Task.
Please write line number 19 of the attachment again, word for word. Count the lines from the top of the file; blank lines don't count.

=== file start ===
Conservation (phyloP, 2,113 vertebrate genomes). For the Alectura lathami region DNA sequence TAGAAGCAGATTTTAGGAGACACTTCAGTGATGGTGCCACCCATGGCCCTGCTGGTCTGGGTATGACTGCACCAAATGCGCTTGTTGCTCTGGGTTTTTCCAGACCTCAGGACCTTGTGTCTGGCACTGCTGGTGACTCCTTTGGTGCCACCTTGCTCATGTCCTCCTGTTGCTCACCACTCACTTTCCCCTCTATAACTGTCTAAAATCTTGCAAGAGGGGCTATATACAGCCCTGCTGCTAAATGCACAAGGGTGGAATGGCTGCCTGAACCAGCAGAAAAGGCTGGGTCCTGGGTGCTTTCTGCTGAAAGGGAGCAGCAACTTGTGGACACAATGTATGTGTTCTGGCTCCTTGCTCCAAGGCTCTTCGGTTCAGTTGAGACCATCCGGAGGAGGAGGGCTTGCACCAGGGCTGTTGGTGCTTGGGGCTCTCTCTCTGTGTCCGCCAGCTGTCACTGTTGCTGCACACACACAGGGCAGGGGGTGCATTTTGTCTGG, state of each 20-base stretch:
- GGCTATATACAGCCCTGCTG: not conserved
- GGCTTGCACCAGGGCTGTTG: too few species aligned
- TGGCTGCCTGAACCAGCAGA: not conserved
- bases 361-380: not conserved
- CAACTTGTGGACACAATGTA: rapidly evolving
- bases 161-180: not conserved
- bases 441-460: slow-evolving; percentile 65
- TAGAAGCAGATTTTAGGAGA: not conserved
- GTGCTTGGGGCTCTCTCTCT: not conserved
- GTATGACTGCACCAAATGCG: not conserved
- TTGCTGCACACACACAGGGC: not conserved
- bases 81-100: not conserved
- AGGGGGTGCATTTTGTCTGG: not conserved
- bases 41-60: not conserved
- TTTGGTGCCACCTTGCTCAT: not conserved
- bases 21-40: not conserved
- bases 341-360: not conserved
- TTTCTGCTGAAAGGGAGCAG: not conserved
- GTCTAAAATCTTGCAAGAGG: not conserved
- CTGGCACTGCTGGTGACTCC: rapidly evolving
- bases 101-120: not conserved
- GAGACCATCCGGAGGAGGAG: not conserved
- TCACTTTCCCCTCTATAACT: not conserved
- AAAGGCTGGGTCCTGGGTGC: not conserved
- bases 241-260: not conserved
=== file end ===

- TTTCTGCTGAAAGGGAGCAG: not conserved